I'm a Jew, though a fairly unorthodox one. Being relatively new to paleo, I'm enjoying the interesting thinking coming about as I look to the Tanakh on eating paleo, and how my better, healthier lifestyle fitsin with my faith. To any Paleo Jews out there - what have you learned? What in your practice have you abandoned, kept, or modified? Has going paleo changed how you think about G-d?
Edit: Has anyone read A Wild Faith or God in the Wilderness? Both are books about Judaism and nature.
I am basically secular, but my mom is Renewal...she eats mostly paleo, and feels good about eating what she calls eco-kosher...grassfed meats, wild fish, etc. She feels that this fits with her spiritual beliefs, and wouldn't feel good about eating most modern kosher meats....her and I both don't eat dairy, so that fits right in there...I sometimes go with her to services, or shabbat dinner, and usually feel awkward about refusing the challah and the wine, I suppose if I were more involved, I'd come up with a nice substitute...
I am not Jewish, but I am fascinated by where cultural practices come from, among other funny little obsessions (I am the only person who has attempted to recreate and wear the ancient Roman version of the bra :-D), and this research forms a major part of my work today.
All in all, after all these years of research and living and working in other countries, I have come to the following conclusions ...
Almost all cultural facets and practices "make sense" in their time and geographical place for one reason or another, and these reasons are usually kinda practical once you discount the religious or traditional aspect. Take meat type: as a general rule, colder countries eat more pork and beef, warmer countries eat more lamb (and many have a prohibition on pork and some on beef).
Why is this? Well, it could be as simple as climate and economics. Populations in colder countries in the past required more fleece products for clothing, so people didn't consume so many sheep because they needed next year's fleece from those animals (and they didn't have as many flax sources for linen). Warmer countries didn't require so many fleece products, so they ate their sheep and they couldn't raise as many cows to create a major meat source because their countries' climate did not allow for long grasses to grow (this is one of the reasons why North Africans hardly eat any beef, despite there being no religious prohibition on the meat).
Colder countries with more hardcore climates seem to require more leather as well ... so what you end up with is colder countries eating more pork. Warmer countries end up eating more lamb and mutton.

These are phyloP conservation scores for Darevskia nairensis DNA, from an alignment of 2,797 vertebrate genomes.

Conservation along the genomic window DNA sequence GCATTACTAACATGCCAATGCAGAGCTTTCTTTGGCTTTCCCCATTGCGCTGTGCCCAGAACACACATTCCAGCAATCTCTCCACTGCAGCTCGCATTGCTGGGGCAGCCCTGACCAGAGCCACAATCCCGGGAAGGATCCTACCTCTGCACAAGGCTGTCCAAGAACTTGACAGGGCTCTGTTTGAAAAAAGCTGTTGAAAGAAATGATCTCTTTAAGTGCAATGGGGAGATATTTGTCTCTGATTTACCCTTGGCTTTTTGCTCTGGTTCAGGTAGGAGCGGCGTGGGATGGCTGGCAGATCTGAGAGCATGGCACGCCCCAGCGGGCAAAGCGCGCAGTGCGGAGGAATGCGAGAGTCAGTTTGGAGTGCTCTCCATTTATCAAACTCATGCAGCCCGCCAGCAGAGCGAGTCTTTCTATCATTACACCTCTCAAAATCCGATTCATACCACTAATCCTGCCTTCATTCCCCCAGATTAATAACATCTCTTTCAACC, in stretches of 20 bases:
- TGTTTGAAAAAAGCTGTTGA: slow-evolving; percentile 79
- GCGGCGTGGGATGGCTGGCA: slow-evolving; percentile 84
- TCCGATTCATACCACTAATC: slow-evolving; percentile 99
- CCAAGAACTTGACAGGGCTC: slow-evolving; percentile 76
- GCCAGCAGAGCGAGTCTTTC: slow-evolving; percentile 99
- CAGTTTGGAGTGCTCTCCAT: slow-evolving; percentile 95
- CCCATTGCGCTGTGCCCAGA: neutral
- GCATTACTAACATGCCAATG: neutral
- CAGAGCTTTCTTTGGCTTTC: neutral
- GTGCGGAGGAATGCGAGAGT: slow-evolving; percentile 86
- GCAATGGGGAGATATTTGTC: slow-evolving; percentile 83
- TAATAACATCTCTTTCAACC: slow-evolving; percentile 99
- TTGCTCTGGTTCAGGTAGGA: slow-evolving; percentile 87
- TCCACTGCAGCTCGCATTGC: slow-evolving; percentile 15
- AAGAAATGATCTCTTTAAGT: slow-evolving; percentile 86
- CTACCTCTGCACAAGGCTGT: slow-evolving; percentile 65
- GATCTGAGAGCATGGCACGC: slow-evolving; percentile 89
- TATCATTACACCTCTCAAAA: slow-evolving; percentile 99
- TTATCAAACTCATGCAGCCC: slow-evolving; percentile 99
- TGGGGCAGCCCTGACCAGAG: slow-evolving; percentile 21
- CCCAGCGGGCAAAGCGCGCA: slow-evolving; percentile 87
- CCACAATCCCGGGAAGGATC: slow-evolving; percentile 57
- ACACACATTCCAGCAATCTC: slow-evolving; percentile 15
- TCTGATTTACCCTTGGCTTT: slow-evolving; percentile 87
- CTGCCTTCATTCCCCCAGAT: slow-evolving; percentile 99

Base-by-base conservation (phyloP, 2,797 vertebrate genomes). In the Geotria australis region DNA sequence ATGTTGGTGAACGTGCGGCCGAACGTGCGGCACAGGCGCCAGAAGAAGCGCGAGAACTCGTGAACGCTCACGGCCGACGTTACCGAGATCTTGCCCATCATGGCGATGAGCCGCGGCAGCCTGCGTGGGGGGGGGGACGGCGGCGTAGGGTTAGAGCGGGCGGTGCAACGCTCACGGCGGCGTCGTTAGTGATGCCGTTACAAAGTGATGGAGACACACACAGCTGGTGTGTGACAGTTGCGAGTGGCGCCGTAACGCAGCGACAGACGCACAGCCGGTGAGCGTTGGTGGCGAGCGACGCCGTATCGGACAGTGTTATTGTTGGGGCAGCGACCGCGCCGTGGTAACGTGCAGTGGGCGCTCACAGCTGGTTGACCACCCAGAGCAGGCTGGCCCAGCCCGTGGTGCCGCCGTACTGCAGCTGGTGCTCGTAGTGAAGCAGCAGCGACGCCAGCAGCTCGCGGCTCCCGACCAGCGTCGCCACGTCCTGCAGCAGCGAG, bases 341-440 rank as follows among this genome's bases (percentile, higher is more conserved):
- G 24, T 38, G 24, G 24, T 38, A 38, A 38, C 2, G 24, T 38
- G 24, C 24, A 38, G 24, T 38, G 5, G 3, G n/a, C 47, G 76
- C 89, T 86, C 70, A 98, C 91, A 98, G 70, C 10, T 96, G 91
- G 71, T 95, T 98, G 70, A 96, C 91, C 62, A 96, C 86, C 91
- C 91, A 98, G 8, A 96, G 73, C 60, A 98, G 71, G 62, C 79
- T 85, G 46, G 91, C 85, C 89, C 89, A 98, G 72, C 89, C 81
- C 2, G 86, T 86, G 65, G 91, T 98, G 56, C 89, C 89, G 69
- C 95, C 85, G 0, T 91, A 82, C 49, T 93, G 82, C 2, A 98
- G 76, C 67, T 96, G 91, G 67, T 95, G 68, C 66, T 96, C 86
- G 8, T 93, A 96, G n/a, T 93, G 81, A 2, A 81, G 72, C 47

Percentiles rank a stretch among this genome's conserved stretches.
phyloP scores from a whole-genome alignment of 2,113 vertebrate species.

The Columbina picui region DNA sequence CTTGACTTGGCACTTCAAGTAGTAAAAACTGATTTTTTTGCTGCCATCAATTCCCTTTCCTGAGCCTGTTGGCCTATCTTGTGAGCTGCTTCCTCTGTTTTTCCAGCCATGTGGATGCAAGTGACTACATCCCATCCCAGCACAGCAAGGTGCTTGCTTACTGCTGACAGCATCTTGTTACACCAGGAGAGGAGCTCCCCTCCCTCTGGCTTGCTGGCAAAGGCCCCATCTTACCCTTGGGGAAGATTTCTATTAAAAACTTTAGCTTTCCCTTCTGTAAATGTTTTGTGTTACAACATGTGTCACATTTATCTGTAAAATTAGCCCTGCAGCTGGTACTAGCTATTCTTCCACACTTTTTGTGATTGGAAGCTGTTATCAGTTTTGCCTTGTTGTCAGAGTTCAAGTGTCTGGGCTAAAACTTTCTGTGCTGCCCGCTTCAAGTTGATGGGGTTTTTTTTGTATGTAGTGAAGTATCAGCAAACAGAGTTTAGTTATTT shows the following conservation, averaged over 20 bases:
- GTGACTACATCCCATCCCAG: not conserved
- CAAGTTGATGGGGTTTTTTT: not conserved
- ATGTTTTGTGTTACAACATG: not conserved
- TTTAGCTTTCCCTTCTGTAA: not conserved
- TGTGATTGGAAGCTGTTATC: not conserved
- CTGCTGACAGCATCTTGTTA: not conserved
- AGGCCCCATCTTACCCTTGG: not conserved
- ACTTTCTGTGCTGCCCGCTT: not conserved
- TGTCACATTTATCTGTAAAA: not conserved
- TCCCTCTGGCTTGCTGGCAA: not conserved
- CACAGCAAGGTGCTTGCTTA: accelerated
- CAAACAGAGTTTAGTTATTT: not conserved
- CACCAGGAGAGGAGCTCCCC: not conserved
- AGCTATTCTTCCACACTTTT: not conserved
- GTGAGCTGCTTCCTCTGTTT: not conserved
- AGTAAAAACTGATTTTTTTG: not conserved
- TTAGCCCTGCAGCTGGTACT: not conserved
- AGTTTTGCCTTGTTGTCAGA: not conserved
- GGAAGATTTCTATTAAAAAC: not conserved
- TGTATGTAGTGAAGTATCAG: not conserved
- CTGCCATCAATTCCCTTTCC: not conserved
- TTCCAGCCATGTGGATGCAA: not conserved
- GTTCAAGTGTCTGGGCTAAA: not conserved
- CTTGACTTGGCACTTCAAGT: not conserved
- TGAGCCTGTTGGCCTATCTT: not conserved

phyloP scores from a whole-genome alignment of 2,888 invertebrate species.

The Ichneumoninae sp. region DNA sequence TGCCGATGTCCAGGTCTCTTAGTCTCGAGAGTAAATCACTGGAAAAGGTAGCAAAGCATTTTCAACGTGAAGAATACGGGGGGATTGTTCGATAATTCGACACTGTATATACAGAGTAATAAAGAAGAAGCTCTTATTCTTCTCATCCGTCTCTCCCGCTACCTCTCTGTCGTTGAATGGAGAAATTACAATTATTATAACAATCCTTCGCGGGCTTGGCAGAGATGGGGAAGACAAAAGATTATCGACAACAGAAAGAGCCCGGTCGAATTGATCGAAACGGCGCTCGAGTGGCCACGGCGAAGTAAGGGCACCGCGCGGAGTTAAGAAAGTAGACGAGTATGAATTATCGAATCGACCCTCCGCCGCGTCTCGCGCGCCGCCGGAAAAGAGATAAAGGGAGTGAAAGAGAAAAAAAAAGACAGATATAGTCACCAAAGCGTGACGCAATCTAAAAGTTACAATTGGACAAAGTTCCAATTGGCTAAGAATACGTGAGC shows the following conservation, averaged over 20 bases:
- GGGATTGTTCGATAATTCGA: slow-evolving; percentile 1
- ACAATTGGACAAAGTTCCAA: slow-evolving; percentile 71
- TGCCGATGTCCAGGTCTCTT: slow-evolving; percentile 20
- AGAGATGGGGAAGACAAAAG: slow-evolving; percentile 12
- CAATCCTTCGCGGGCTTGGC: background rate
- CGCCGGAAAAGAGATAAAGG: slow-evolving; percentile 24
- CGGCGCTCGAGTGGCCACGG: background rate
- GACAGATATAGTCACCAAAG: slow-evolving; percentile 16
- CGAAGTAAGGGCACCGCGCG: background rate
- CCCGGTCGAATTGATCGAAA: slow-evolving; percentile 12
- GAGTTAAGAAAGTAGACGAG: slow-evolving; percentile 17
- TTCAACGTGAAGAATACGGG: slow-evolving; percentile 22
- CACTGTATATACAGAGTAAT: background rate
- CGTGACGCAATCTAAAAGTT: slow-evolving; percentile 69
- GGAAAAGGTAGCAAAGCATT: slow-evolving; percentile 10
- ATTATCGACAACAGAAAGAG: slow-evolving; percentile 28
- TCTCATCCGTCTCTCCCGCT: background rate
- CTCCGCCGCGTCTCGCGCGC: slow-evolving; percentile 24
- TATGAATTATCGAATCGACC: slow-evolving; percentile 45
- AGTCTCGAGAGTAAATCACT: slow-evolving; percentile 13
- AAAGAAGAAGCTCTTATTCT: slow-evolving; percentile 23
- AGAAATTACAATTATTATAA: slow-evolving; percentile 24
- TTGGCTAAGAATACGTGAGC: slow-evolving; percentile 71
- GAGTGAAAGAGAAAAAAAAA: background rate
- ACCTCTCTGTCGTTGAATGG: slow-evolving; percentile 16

Again, blood products are a bit of a disaster in a warmer climate where there is no refrigeration; in a colder country, however, this is not so much of a problem and they are a vital source of nutrients.
The pork prohibition is fascinating though, and, in fact, was the thing that sparked my interest in this field about twenty five years ago when I came across a reference to evidence that the pork prohibition among certain peoples in the Middle East is very, very old -- far, far older than people realise, like "start of civilisation in the ME" old. The hypothesis was that it possibly originated as a protectionist measure on the part of one sheep-rearing tribe who simply did not want to trade with another tribe who bred pigs. But, furthermore, when you look at other cultural connections -- honour cultures amongst peoples who live in mountainous areas and rely on wandering ruminants, how you keep certain livestock and what conditions you require to rise them etc -- you star to realise how keeping pigs does not exactly fit with a certain kind of lifestyle in certain conditions; in short, you can't really live in a mountainous or hilly area where there are other hostile tribes around.
However, the other side to this is that when you transfer certain cultural practices to another time and/or place, they can fail abysmally and end up as highly dangerous practices -- look at what happened to Indian vegetarians when they first came to Britain in the 50s; they suffered from chronic anemia because British fruit and veg had less animal residue than the fruit and veg in India.
To take another example: shatnez. To me, this makes a lot of sense when you consider older textile processes -- in short, it would be a bugger to wash. Wool, at the best of times, can be a nightmare. Ceremonial robes of other cultures that mixed linen and wool probably just wouldn't have ever been washed, and to the "cleanse conscious" early Jews, such an idea would have probably been anathema.